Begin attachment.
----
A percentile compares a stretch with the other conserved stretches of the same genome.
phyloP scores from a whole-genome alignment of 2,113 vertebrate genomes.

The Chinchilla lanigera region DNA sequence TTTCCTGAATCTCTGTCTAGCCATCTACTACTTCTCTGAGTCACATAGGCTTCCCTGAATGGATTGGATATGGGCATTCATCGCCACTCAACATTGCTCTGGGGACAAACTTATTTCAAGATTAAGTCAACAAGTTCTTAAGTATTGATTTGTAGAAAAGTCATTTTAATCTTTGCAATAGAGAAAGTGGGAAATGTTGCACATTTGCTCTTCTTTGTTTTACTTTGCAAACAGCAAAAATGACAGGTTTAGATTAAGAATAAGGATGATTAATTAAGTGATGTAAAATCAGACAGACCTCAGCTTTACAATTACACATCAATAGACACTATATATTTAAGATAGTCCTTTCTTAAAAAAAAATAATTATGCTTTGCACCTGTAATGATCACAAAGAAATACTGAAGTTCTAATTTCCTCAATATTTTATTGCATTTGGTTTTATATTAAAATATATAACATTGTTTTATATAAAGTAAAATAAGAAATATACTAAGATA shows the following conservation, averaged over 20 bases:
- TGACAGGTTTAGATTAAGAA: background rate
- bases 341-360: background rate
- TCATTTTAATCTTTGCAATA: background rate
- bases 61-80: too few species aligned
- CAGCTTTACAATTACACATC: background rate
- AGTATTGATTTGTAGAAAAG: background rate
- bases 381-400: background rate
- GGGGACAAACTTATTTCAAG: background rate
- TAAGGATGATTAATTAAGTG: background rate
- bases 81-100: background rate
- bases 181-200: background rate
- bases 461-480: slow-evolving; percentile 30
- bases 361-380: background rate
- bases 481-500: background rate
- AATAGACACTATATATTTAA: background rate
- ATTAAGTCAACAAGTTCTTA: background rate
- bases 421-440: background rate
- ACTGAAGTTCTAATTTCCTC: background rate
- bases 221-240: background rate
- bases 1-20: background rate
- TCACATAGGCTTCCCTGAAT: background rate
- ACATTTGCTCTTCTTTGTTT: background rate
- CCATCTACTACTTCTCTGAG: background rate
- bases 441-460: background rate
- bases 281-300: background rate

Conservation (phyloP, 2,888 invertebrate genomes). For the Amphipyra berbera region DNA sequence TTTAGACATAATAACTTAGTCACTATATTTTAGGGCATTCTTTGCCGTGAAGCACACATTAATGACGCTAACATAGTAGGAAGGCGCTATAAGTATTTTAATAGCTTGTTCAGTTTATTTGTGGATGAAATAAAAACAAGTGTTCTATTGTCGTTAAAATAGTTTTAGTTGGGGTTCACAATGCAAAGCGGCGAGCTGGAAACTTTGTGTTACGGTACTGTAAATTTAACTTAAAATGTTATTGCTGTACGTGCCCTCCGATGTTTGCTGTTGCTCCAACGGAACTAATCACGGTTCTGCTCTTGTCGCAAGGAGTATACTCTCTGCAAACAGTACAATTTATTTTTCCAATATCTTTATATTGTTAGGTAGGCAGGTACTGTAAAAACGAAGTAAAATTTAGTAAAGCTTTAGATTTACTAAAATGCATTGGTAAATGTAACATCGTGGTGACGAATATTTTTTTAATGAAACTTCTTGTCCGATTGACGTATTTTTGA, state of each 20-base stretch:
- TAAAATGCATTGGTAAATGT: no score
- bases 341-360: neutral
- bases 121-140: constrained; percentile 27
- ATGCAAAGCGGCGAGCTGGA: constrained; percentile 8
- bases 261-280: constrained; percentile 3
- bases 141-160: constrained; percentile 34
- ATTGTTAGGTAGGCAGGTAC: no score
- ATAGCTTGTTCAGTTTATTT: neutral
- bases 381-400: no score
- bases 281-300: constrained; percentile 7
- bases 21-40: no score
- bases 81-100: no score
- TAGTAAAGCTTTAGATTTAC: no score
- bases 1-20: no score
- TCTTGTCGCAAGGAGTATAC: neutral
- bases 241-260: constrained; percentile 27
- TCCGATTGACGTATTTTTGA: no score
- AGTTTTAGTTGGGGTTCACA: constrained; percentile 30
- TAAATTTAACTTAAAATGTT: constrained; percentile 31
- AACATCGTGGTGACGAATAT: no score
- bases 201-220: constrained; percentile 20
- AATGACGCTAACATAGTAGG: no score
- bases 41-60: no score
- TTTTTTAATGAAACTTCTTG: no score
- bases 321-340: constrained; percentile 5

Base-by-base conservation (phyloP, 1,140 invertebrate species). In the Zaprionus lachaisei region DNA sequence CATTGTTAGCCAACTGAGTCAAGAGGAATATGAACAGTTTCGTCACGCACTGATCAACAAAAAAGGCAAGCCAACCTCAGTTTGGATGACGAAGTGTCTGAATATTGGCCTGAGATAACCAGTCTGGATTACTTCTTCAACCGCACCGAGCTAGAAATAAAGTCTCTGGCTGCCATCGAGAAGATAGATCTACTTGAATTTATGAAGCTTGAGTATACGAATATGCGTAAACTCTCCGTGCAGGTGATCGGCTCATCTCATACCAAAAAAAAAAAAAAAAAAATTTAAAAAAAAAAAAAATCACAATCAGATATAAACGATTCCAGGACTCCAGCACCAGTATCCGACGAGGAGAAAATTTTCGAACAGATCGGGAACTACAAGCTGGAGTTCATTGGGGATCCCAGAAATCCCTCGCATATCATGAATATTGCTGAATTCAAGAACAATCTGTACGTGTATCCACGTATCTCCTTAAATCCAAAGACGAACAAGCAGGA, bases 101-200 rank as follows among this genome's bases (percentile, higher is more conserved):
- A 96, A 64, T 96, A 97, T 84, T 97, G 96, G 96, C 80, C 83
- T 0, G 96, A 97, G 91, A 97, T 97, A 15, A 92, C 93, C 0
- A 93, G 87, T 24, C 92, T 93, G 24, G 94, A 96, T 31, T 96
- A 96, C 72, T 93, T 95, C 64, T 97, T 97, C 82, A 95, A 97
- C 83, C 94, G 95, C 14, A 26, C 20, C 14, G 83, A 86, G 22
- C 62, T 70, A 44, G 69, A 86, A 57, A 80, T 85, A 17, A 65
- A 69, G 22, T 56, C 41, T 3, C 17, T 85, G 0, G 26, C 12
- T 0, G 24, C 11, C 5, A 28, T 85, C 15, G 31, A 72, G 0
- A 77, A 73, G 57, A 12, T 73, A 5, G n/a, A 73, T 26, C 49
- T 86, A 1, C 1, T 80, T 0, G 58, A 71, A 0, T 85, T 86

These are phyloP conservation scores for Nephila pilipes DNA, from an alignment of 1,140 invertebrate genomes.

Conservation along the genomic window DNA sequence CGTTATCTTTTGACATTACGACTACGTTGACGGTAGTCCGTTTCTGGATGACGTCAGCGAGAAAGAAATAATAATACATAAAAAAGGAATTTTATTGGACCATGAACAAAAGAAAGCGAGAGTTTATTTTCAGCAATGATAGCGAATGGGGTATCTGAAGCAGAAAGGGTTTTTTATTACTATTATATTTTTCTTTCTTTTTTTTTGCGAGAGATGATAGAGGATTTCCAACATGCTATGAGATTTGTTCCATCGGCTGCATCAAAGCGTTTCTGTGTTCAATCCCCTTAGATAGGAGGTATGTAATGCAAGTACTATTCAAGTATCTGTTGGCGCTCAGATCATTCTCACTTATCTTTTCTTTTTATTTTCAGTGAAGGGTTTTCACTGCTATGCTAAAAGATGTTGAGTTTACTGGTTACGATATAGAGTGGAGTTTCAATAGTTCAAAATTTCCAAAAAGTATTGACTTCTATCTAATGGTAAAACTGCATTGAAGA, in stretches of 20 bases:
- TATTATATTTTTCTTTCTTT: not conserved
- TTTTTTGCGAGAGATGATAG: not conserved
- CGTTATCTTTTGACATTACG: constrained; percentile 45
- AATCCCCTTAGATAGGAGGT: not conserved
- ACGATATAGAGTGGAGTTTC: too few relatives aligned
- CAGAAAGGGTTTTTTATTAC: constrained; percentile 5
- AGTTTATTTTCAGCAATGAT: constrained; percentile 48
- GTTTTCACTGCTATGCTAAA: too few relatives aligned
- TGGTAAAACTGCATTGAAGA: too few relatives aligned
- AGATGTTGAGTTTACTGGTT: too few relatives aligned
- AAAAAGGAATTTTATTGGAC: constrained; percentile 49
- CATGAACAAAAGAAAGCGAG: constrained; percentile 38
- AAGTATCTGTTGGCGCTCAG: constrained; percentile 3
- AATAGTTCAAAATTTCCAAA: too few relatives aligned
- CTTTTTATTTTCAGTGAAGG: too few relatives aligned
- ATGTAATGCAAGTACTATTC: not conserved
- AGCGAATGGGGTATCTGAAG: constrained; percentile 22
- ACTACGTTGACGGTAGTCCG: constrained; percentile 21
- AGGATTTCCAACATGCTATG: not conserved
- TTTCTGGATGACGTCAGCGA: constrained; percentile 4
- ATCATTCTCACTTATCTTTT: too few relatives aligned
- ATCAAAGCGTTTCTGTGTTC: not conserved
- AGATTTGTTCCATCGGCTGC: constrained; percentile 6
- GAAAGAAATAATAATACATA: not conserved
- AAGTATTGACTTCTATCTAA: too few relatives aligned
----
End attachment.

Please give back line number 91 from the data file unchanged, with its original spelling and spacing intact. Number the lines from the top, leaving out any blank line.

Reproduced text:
- GAAAGAAATAATAATACATA: not conserved